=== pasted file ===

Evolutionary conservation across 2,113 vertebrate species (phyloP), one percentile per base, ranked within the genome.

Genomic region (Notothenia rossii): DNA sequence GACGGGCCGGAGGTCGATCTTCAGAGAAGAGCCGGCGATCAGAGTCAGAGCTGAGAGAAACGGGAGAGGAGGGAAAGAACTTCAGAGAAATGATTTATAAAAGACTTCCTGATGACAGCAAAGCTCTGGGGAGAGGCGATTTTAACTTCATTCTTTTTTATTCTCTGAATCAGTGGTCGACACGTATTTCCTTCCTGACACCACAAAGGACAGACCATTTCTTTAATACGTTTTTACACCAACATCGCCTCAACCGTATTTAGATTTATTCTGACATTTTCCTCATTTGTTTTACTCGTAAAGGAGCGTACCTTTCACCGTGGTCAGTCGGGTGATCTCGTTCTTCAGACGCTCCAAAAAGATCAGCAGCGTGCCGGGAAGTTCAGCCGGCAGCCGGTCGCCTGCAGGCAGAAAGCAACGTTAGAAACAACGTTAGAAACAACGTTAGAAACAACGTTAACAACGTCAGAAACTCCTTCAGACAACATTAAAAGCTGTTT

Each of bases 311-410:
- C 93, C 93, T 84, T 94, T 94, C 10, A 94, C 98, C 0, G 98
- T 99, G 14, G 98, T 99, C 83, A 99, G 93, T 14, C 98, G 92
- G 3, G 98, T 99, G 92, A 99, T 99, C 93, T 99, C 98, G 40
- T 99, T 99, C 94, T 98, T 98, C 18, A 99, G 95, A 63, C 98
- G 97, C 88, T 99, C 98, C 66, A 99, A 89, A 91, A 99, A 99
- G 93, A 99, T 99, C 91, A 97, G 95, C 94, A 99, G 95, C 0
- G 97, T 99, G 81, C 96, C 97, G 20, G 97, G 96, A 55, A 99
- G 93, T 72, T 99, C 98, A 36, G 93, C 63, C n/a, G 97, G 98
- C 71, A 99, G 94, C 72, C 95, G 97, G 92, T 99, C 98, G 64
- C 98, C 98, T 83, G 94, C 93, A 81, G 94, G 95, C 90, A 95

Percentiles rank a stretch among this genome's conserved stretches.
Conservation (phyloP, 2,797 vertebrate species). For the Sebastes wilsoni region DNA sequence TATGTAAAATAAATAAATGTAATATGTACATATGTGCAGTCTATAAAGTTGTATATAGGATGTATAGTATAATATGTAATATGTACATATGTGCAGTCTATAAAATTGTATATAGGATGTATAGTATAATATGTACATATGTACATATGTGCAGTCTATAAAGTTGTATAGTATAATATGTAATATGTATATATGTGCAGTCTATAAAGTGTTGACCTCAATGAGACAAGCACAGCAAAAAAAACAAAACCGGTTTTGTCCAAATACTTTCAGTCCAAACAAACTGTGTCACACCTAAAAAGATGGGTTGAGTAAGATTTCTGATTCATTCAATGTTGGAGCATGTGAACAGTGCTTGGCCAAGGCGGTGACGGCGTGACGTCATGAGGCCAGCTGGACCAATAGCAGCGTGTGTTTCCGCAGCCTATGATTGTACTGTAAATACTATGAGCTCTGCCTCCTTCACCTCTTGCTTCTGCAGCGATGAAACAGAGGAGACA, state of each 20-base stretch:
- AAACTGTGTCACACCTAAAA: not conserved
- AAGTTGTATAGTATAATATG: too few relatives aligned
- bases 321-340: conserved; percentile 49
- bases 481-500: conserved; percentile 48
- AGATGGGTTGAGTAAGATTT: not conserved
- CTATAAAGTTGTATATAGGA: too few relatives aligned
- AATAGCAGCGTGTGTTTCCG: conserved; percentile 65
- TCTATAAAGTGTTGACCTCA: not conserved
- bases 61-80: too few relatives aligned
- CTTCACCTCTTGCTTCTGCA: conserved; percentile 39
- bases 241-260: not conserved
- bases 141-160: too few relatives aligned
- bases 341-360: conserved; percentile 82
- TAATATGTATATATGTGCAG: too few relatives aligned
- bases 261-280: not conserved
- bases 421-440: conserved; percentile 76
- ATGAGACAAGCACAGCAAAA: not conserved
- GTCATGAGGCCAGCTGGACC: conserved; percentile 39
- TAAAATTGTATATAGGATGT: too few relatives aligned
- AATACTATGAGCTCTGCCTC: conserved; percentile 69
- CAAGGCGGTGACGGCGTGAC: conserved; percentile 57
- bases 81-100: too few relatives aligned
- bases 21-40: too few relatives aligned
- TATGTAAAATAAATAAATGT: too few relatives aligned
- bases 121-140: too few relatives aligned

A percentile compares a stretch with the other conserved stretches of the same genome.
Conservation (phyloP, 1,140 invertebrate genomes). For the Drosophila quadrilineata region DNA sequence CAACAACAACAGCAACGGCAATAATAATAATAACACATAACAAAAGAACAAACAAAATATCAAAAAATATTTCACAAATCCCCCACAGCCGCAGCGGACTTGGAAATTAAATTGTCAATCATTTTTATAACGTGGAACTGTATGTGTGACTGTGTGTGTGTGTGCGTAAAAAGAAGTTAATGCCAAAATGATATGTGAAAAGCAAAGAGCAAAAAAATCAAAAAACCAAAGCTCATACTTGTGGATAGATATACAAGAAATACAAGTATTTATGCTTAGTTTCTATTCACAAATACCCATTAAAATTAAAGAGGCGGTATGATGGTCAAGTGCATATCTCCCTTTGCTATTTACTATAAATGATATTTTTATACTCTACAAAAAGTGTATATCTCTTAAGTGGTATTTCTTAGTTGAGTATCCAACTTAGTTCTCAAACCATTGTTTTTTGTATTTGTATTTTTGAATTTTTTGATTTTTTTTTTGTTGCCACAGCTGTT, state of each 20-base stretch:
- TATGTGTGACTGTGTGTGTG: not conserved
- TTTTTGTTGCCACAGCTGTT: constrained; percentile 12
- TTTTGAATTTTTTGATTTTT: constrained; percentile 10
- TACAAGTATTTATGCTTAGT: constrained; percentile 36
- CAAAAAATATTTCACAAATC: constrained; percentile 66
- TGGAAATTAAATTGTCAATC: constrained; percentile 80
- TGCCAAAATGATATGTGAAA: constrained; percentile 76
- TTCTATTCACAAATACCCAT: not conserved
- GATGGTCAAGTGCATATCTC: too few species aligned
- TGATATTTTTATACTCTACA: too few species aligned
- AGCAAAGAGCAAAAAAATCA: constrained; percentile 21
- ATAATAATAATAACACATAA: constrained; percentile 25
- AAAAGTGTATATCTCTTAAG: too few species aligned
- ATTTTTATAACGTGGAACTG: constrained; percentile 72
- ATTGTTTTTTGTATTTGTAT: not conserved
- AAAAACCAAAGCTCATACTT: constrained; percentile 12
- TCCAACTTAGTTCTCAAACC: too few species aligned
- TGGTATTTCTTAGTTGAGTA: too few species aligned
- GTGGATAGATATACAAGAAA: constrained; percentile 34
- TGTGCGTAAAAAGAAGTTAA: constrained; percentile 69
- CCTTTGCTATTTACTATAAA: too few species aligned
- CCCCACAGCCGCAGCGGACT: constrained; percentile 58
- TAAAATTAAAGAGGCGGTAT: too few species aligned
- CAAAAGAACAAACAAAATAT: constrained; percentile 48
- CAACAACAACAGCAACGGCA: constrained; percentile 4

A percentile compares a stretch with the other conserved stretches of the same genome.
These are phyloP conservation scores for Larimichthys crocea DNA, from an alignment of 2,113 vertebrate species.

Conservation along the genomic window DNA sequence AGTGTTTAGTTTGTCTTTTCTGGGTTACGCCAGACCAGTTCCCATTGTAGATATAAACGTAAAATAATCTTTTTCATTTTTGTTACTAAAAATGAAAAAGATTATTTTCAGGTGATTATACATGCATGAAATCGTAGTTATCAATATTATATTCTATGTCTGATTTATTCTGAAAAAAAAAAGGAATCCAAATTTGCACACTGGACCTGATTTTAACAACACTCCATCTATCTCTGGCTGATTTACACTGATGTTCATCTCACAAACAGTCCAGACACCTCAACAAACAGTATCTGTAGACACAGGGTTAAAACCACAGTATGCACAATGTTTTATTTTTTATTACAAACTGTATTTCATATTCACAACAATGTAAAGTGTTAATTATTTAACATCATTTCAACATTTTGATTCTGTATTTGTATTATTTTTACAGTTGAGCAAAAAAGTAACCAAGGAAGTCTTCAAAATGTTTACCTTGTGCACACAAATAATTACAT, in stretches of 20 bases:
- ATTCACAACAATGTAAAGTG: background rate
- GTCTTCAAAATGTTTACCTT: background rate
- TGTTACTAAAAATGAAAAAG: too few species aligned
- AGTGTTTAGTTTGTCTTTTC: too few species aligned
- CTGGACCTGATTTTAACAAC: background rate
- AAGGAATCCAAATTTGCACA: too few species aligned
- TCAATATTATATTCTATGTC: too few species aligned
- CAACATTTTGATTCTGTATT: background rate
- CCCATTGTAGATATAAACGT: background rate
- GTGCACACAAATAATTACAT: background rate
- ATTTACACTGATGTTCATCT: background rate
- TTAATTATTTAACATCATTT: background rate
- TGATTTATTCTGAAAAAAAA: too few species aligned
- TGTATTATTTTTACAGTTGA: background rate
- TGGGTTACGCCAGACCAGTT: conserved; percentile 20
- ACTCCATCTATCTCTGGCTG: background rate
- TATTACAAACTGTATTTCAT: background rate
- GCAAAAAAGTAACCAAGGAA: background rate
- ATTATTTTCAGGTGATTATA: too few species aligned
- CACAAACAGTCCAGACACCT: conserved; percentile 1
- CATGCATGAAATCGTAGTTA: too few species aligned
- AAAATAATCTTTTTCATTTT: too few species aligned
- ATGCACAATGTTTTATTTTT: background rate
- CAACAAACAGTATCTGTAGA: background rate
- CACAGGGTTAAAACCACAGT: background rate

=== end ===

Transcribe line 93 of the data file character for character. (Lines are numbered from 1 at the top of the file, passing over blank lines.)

- ATGCACAATGTTTTATTTTT: background rate